The Restaurant: Long before opening the best thing to happen to Microcentro nightlife (rest in peace Le Bar, my sweet prince), Sebastián Maggi and Santiago Lambardi were already making waves in the Buenos Aires cocktail world. The two have been slanging drinks at the Pony Bar, Osaka, Sucre and Elena for nearly a decade. SHOUT brings together the best of all those experiences, and represents the exciting maturity of a burgeoning bar and restaurant scene. There is not an ounce of pretension in this trendy interior, where you can sit at the bar and gander into the open kitchen space where a dozen chefs work quickly to feed three stories worth of guests. Dishes are deceptively simple with a menu of mostly chargrilled fishes, beefs and porks and few seasonal specials; nearly all the dishes leave you with a taste you can’t quite put your finger on because of sneaky extra ingredients like camembert, fresh fruits or homemade sauerkraut. 

The Onda: High style, low pretension.

The Gente: All of them. After office suits, couples, old and young, people overjoyed that there is something cool to do in Microcentro.

The Must-Have Platos: The tereré cocktail the boys introduced at Pony Bar is here and better than ever. Try the Malandra, tereré with pu-erh tea and hibiscus served in a tiki cup with a giant pitcher of orange juice and lemonade with two types of rum and angostura. The homemade chorizo and potato bread with saurkraut, the salad with watercress, plum, camembert and mushrooms, and for a main, the pork chop milanesa is just the right mix of homey and innovative.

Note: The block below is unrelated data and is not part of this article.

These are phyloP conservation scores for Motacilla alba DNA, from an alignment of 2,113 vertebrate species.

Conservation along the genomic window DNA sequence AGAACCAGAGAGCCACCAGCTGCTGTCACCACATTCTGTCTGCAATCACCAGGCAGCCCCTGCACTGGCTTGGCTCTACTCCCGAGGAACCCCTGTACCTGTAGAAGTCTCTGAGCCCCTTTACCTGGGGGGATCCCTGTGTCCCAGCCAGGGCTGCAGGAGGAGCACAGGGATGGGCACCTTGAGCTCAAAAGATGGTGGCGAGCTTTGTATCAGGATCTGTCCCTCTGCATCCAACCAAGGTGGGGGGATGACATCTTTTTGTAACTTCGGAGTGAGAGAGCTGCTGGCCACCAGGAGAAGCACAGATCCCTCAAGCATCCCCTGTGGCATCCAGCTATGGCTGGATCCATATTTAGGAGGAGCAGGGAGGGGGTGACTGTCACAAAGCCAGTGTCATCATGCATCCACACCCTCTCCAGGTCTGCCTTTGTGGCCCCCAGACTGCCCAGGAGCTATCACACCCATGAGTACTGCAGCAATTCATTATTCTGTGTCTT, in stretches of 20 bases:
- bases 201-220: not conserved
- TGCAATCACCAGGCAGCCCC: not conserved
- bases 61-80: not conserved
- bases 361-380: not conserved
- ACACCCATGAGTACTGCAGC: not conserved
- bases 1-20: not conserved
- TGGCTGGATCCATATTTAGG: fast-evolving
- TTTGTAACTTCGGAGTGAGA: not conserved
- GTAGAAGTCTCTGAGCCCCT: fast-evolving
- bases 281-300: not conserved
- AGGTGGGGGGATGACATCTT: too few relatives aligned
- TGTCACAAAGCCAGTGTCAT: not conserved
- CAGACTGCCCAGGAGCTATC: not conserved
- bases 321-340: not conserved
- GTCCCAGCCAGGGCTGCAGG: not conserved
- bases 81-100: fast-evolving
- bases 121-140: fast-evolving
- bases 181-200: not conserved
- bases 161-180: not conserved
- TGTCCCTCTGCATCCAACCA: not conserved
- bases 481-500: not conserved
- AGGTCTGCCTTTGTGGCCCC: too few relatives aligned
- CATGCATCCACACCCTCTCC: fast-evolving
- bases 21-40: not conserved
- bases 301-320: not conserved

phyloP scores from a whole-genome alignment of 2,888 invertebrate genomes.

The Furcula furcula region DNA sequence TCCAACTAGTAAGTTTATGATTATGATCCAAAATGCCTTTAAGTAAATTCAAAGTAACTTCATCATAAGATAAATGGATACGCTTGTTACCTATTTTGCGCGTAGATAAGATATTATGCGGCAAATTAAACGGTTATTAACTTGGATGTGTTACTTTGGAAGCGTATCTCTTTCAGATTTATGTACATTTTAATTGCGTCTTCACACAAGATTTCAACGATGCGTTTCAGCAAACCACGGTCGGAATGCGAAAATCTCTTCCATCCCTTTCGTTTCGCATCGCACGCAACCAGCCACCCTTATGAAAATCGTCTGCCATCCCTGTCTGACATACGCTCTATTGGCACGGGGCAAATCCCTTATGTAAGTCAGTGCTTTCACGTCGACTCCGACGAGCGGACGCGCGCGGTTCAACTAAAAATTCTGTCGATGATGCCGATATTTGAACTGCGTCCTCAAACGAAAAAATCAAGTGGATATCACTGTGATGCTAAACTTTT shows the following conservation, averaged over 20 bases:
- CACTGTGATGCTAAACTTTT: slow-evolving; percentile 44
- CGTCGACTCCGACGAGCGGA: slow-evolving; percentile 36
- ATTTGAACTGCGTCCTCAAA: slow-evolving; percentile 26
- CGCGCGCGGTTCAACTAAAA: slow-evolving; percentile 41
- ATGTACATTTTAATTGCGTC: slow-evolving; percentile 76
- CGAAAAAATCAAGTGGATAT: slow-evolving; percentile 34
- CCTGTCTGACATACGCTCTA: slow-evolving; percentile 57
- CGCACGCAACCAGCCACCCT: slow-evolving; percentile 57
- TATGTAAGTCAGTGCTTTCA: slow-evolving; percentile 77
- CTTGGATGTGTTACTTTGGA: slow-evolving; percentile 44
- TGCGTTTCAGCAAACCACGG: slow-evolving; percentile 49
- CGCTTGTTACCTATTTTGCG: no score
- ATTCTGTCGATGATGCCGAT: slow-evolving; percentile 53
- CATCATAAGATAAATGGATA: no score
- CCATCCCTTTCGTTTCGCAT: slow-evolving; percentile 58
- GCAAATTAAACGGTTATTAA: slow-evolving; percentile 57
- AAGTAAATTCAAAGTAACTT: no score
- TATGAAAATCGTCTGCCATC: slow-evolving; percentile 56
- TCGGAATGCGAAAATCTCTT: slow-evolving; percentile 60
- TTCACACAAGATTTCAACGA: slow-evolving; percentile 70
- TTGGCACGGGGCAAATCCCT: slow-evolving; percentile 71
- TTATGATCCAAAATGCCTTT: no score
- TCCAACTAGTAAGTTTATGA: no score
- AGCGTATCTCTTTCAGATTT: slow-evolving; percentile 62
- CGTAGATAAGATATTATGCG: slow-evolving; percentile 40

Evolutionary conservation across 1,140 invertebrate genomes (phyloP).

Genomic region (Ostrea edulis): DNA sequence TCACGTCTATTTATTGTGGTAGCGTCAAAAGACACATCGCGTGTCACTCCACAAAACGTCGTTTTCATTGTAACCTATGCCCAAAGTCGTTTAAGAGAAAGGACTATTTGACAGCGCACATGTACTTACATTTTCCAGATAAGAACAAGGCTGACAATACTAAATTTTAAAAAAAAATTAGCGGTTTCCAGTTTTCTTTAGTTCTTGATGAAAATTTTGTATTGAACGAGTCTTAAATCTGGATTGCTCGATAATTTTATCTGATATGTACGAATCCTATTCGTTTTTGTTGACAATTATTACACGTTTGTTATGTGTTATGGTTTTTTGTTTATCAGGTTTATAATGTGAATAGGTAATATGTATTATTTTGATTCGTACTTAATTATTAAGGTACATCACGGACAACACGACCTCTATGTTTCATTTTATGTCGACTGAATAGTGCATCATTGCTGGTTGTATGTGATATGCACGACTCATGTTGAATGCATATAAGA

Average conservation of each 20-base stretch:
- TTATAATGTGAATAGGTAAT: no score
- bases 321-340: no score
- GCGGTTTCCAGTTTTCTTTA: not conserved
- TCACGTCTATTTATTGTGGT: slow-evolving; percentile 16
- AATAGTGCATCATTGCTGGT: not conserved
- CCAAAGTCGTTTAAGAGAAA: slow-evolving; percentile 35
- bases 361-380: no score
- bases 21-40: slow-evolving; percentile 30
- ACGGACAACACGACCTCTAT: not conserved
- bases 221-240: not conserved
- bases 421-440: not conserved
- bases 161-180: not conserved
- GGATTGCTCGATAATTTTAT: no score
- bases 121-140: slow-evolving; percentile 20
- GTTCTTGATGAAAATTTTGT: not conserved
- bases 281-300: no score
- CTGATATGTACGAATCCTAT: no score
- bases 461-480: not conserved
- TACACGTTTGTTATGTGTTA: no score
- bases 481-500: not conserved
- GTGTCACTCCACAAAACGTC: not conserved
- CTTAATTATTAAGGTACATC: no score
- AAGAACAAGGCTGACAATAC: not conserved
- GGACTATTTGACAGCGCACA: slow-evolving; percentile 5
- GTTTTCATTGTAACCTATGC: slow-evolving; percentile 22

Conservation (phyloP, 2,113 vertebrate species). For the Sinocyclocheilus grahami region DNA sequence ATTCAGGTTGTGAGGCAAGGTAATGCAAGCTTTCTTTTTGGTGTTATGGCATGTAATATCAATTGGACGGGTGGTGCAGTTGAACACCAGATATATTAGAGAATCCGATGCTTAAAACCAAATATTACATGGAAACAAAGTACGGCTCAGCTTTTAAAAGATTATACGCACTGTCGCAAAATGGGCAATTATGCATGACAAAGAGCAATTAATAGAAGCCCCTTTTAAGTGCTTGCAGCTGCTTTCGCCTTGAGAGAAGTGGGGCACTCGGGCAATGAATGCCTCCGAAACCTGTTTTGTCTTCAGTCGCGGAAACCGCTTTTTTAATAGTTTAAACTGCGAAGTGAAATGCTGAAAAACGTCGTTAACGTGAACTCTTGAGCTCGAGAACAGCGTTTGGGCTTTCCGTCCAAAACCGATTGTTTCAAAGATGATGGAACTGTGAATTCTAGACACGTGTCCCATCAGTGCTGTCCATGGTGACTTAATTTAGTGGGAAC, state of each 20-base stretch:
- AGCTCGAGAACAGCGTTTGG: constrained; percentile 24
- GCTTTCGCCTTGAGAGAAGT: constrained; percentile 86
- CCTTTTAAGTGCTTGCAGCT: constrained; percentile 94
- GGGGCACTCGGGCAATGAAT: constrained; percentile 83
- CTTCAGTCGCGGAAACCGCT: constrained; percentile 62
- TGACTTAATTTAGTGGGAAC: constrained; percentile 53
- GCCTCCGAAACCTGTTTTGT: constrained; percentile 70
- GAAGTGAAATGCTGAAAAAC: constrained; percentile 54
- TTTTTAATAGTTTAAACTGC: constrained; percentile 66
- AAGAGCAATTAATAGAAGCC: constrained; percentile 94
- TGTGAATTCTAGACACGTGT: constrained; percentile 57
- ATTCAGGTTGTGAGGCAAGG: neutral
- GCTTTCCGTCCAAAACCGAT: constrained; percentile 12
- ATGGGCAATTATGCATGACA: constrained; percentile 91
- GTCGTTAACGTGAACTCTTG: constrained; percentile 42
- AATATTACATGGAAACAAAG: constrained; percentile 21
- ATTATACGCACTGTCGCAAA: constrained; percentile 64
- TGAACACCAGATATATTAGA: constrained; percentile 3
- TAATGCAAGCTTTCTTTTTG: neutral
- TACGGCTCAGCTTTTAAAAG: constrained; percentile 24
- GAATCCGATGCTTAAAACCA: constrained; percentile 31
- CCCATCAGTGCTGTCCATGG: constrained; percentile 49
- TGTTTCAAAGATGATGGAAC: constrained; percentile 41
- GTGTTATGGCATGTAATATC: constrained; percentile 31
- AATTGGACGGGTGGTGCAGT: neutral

No. 8

Barbecue at El Tejano

Honduras 4416, Palermo

tejano

photo provided by El Tejano Facebook

The Restaurant: If owner Larry Rogers throws a roll of paper towels at you, it means he likes you. Or he doesn’t – but hey, you asked for napkins so it’s on you buddy. Just eat your damn food. At El Tejano, the Texas native brings an arsenal of cooking methods (and a Southern attitude) completely foreign to Argentina. Tapa de asado smoked for 12 hours, ribs that come clean off the bone, and the best damn french fries in this entire city – they are fried, frozen, and re-fried to crunchy perfection. All with a crisp craft beer, and if Rogers likes you (or maybe not) you may be surprised to have a bottle of Jack plunked onto your table.

The Onda: A delicious smokey smell, crowded bars mean you’ll be rubbing elbows with your neighbors.

The Gente: Expats, people who realize that the barbacoa crap sold at the grocery ain’t worth a damn, whiskey drinkers, drinkers.